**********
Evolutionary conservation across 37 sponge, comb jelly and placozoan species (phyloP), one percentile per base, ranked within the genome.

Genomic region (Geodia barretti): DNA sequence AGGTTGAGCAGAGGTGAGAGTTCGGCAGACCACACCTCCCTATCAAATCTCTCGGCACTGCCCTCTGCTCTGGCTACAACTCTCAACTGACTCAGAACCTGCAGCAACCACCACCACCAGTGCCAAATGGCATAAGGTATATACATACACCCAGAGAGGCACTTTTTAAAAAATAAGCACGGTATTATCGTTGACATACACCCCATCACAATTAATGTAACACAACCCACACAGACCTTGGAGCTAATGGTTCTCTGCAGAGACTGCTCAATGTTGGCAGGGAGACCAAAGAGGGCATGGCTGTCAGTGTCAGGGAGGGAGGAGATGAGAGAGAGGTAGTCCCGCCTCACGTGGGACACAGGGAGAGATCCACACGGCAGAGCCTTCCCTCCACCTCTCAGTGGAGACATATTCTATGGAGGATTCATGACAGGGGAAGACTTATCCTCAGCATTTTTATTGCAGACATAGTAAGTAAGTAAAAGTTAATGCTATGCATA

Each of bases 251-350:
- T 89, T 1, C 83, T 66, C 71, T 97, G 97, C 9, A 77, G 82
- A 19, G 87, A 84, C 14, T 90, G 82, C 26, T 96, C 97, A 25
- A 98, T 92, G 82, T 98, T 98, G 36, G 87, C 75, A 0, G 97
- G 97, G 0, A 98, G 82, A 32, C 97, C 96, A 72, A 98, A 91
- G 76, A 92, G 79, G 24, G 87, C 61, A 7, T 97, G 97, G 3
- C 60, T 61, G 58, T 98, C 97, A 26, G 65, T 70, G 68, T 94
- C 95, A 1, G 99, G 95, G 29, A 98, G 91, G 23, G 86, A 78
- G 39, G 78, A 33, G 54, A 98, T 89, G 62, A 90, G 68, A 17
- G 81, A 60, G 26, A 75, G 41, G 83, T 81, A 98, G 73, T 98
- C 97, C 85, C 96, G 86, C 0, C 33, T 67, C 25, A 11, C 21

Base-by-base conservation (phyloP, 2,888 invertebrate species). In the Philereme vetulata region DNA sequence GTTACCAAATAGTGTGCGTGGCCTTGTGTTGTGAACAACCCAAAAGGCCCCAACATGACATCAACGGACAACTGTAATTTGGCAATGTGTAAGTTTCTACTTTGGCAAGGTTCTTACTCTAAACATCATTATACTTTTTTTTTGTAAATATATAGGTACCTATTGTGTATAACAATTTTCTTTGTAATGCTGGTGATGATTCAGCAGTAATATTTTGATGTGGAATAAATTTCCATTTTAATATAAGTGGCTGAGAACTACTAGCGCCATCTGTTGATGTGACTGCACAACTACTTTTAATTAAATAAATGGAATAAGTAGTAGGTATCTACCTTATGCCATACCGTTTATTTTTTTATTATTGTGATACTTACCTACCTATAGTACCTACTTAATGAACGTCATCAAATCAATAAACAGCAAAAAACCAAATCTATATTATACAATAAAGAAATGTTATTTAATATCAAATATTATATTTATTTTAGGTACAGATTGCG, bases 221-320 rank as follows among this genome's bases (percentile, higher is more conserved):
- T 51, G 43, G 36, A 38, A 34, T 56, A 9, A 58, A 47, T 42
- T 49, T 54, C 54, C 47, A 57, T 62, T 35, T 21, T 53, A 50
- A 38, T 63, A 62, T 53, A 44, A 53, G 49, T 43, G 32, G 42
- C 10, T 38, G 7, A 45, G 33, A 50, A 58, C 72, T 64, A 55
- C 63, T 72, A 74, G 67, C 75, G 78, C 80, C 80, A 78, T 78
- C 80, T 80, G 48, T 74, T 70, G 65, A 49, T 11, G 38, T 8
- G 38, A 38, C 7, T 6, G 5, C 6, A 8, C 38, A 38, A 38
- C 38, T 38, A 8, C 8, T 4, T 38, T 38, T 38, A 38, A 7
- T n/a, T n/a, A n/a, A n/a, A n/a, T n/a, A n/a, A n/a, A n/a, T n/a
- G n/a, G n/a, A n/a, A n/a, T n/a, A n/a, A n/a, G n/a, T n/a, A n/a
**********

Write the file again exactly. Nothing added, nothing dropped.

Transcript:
Evolutionary conservation across 37 sponge, comb jelly and placozoan species (phyloP), one percentile per base, ranked within the genome.

Genomic region (Geodia barretti): DNA sequence AGGTTGAGCAGAGGTGAGAGTTCGGCAGACCACACCTCCCTATCAAATCTCTCGGCACTGCCCTCTGCTCTGGCTACAACTCTCAACTGACTCAGAACCTGCAGCAACCACCACCACCAGTGCCAAATGGCATAAGGTATATACATACACCCAGAGAGGCACTTTTTAAAAAATAAGCACGGTATTATCGTTGACATACACCCCATCACAATTAATGTAACACAACCCACACAGACCTTGGAGCTAATGGTTCTCTGCAGAGACTGCTCAATGTTGGCAGGGAGACCAAAGAGGGCATGGCTGTCAGTGTCAGGGAGGGAGGAGATGAGAGAGAGGTAGTCCCGCCTCACGTGGGACACAGGGAGAGATCCACACGGCAGAGCCTTCCCTCCACCTCTCAGTGGAGACATATTCTATGGAGGATTCATGACAGGGGAAGACTTATCCTCAGCATTTTTATTGCAGACATAGTAAGTAAGTAAAAGTTAATGCTATGCATA

Each of bases 251-350:
- T 89, T 1, C 83, T 66, C 71, T 97, G 97, C 9, A 77, G 82
- A 19, G 87, A 84, C 14, T 90, G 82, C 26, T 96, C 97, A 25
- A 98, T 92, G 82, T 98, T 98, G 36, G 87, C 75, A 0, G 97
- G 97, G 0, A 98, G 82, A 32, C 97, C 96, A 72, A 98, A 91
- G 76, A 92, G 79, G 24, G 87, C 61, A 7, T 97, G 97, G 3
- C 60, T 61, G 58, T 98, C 97, A 26, G 65, T 70, G 68, T 94
- C 95, A 1, G 99, G 95, G 29, A 98, G 91, G 23, G 86, A 78
- G 39, G 78, A 33, G 54, A 98, T 89, G 62, A 90, G 68, A 17
- G 81, A 60, G 26, A 75, G 41, G 83, T 81, A 98, G 73, T 98
- C 97, C 85, C 96, G 86, C 0, C 33, T 67, C 25, A 11, C 21

Base-by-base conservation (phyloP, 2,888 invertebrate species). In the Philereme vetulata region DNA sequence GTTACCAAATAGTGTGCGTGGCCTTGTGTTGTGAACAACCCAAAAGGCCCCAACATGACATCAACGGACAACTGTAATTTGGCAATGTGTAAGTTTCTACTTTGGCAAGGTTCTTACTCTAAACATCATTATACTTTTTTTTTGTAAATATATAGGTACCTATTGTGTATAACAATTTTCTTTGTAATGCTGGTGATGATTCAGCAGTAATATTTTGATGTGGAATAAATTTCCATTTTAATATAAGTGGCTGAGAACTACTAGCGCCATCTGTTGATGTGACTGCACAACTACTTTTAATTAAATAAATGGAATAAGTAGTAGGTATCTACCTTATGCCATACCGTTTATTTTTTTATTATTGTGATACTTACCTACCTATAGTACCTACTTAATGAACGTCATCAAATCAATAAACAGCAAAAAACCAAATCTATATTATACAATAAAGAAATGTTATTTAATATCAAATATTATATTTATTTTAGGTACAGATTGCG, bases 221-320 rank as follows among this genome's bases (percentile, higher is more conserved):
- T 51, G 43, G 36, A 38, A 34, T 56, A 9, A 58, A 47, T 42
- T 49, T 54, C 54, C 47, A 57, T 62, T 35, T 21, T 53, A 50
- A 38, T 63, A 62, T 53, A 44, A 53, G 49, T 43, G 32, G 42
- C 10, T 38, G 7, A 45, G 33, A 50, A 58, C 72, T 64, A 55
- C 63, T 72, A 74, G 67, C 75, G 78, C 80, C 80, A 78, T 78
- C 80, T 80, G 48, T 74, T 70, G 65, A 49, T 11, G 38, T 8
- G 38, A 38, C 7, T 6, G 5, C 6, A 8, C 38, A 38, A 38
- C 38, T 38, A 8, C 8, T 4, T 38, T 38, T 38, A 38, A 7
- T n/a, T n/a, A n/a, A n/a, A n/a, T n/a, A n/a, A n/a, A n/a, T n/a
- G n/a, G n/a, A n/a, A n/a, T n/a, A n/a, A n/a, G n/a, T n/a, A n/a